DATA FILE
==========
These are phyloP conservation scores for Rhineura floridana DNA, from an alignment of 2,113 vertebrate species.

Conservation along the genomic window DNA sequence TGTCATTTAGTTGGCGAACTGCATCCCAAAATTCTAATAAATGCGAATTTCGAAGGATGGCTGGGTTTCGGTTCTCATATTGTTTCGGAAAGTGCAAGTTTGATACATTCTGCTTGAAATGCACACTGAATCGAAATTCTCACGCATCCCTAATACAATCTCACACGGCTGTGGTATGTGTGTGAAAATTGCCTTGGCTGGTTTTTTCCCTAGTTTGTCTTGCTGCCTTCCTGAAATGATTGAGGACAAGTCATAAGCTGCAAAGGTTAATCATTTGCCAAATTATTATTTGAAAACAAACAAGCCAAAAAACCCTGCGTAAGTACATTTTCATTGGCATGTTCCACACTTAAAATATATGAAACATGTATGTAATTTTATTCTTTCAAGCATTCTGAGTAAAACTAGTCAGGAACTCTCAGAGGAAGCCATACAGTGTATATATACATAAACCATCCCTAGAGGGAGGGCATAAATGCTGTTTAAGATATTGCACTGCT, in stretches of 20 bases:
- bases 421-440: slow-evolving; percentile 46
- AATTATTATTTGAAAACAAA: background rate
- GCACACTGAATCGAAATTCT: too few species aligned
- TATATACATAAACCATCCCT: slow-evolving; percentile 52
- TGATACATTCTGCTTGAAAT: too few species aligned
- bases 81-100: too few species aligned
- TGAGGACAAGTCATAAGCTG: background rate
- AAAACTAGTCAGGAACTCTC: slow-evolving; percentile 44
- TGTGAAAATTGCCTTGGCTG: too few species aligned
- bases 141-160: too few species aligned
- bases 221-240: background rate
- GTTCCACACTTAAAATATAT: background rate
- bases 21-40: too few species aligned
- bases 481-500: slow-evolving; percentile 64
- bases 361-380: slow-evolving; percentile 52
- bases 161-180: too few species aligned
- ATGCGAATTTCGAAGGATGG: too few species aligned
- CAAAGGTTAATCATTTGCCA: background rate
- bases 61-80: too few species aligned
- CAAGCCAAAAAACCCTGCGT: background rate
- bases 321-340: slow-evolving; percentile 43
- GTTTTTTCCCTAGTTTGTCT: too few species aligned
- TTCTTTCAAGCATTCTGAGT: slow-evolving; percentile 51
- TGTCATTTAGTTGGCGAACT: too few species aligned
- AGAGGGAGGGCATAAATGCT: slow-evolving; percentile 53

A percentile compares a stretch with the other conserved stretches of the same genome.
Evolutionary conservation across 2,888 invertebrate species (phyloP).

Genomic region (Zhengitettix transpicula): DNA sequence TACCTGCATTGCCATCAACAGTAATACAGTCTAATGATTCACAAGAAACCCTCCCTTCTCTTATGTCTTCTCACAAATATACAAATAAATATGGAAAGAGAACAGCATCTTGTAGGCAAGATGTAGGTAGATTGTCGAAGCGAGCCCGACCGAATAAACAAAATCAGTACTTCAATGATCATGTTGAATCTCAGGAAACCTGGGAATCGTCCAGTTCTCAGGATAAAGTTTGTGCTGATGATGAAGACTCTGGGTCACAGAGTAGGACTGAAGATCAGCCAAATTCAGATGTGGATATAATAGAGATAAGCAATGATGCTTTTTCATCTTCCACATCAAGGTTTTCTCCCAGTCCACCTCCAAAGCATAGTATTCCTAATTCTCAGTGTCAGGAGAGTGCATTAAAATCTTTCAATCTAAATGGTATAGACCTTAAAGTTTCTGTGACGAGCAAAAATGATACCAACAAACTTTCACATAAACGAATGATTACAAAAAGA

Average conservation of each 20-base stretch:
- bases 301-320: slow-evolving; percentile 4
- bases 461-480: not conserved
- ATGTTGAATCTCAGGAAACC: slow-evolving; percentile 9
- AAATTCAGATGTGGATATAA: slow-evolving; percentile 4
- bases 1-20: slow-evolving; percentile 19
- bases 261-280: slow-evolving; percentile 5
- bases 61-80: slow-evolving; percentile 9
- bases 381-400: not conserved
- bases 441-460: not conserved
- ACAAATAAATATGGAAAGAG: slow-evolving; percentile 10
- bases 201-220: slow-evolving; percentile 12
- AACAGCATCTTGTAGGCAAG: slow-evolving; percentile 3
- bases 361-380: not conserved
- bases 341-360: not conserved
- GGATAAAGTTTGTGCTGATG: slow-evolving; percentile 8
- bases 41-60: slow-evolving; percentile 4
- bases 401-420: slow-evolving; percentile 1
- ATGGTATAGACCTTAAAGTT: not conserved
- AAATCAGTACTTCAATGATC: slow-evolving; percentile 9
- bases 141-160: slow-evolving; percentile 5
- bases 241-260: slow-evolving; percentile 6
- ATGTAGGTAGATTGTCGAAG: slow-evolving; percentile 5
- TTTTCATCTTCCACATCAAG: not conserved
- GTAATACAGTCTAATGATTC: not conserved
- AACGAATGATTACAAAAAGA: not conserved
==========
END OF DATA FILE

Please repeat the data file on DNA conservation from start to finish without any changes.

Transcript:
These are phyloP conservation scores for Rhineura floridana DNA, from an alignment of 2,113 vertebrate species.

Conservation along the genomic window DNA sequence TGTCATTTAGTTGGCGAACTGCATCCCAAAATTCTAATAAATGCGAATTTCGAAGGATGGCTGGGTTTCGGTTCTCATATTGTTTCGGAAAGTGCAAGTTTGATACATTCTGCTTGAAATGCACACTGAATCGAAATTCTCACGCATCCCTAATACAATCTCACACGGCTGTGGTATGTGTGTGAAAATTGCCTTGGCTGGTTTTTTCCCTAGTTTGTCTTGCTGCCTTCCTGAAATGATTGAGGACAAGTCATAAGCTGCAAAGGTTAATCATTTGCCAAATTATTATTTGAAAACAAACAAGCCAAAAAACCCTGCGTAAGTACATTTTCATTGGCATGTTCCACACTTAAAATATATGAAACATGTATGTAATTTTATTCTTTCAAGCATTCTGAGTAAAACTAGTCAGGAACTCTCAGAGGAAGCCATACAGTGTATATATACATAAACCATCCCTAGAGGGAGGGCATAAATGCTGTTTAAGATATTGCACTGCT, in stretches of 20 bases:
- bases 421-440: slow-evolving; percentile 46
- AATTATTATTTGAAAACAAA: background rate
- GCACACTGAATCGAAATTCT: too few species aligned
- TATATACATAAACCATCCCT: slow-evolving; percentile 52
- TGATACATTCTGCTTGAAAT: too few species aligned
- bases 81-100: too few species aligned
- TGAGGACAAGTCATAAGCTG: background rate
- AAAACTAGTCAGGAACTCTC: slow-evolving; percentile 44
- TGTGAAAATTGCCTTGGCTG: too few species aligned
- bases 141-160: too few species aligned
- bases 221-240: background rate
- GTTCCACACTTAAAATATAT: background rate
- bases 21-40: too few species aligned
- bases 481-500: slow-evolving; percentile 64
- bases 361-380: slow-evolving; percentile 52
- bases 161-180: too few species aligned
- ATGCGAATTTCGAAGGATGG: too few species aligned
- CAAAGGTTAATCATTTGCCA: background rate
- bases 61-80: too few species aligned
- CAAGCCAAAAAACCCTGCGT: background rate
- bases 321-340: slow-evolving; percentile 43
- GTTTTTTCCCTAGTTTGTCT: too few species aligned
- TTCTTTCAAGCATTCTGAGT: slow-evolving; percentile 51
- TGTCATTTAGTTGGCGAACT: too few species aligned
- AGAGGGAGGGCATAAATGCT: slow-evolving; percentile 53

A percentile compares a stretch with the other conserved stretches of the same genome.
Evolutionary conservation across 2,888 invertebrate species (phyloP).

Genomic region (Zhengitettix transpicula): DNA sequence TACCTGCATTGCCATCAACAGTAATACAGTCTAATGATTCACAAGAAACCCTCCCTTCTCTTATGTCTTCTCACAAATATACAAATAAATATGGAAAGAGAACAGCATCTTGTAGGCAAGATGTAGGTAGATTGTCGAAGCGAGCCCGACCGAATAAACAAAATCAGTACTTCAATGATCATGTTGAATCTCAGGAAACCTGGGAATCGTCCAGTTCTCAGGATAAAGTTTGTGCTGATGATGAAGACTCTGGGTCACAGAGTAGGACTGAAGATCAGCCAAATTCAGATGTGGATATAATAGAGATAAGCAATGATGCTTTTTCATCTTCCACATCAAGGTTTTCTCCCAGTCCACCTCCAAAGCATAGTATTCCTAATTCTCAGTGTCAGGAGAGTGCATTAAAATCTTTCAATCTAAATGGTATAGACCTTAAAGTTTCTGTGACGAGCAAAAATGATACCAACAAACTTTCACATAAACGAATGATTACAAAAAGA

Average conservation of each 20-base stretch:
- bases 301-320: slow-evolving; percentile 4
- bases 461-480: not conserved
- ATGTTGAATCTCAGGAAACC: slow-evolving; percentile 9
- AAATTCAGATGTGGATATAA: slow-evolving; percentile 4
- bases 1-20: slow-evolving; percentile 19
- bases 261-280: slow-evolving; percentile 5
- bases 61-80: slow-evolving; percentile 9
- bases 381-400: not conserved
- bases 441-460: not conserved
- ACAAATAAATATGGAAAGAG: slow-evolving; percentile 10
- bases 201-220: slow-evolving; percentile 12
- AACAGCATCTTGTAGGCAAG: slow-evolving; percentile 3
- bases 361-380: not conserved
- bases 341-360: not conserved
- GGATAAAGTTTGTGCTGATG: slow-evolving; percentile 8
- bases 41-60: slow-evolving; percentile 4
- bases 401-420: slow-evolving; percentile 1
- ATGGTATAGACCTTAAAGTT: not conserved
- AAATCAGTACTTCAATGATC: slow-evolving; percentile 9
- bases 141-160: slow-evolving; percentile 5
- bases 241-260: slow-evolving; percentile 6
- ATGTAGGTAGATTGTCGAAG: slow-evolving; percentile 5
- TTTTCATCTTCCACATCAAG: not conserved
- GTAATACAGTCTAATGATTC: not conserved
- AACGAATGATTACAAAAAGA: not conserved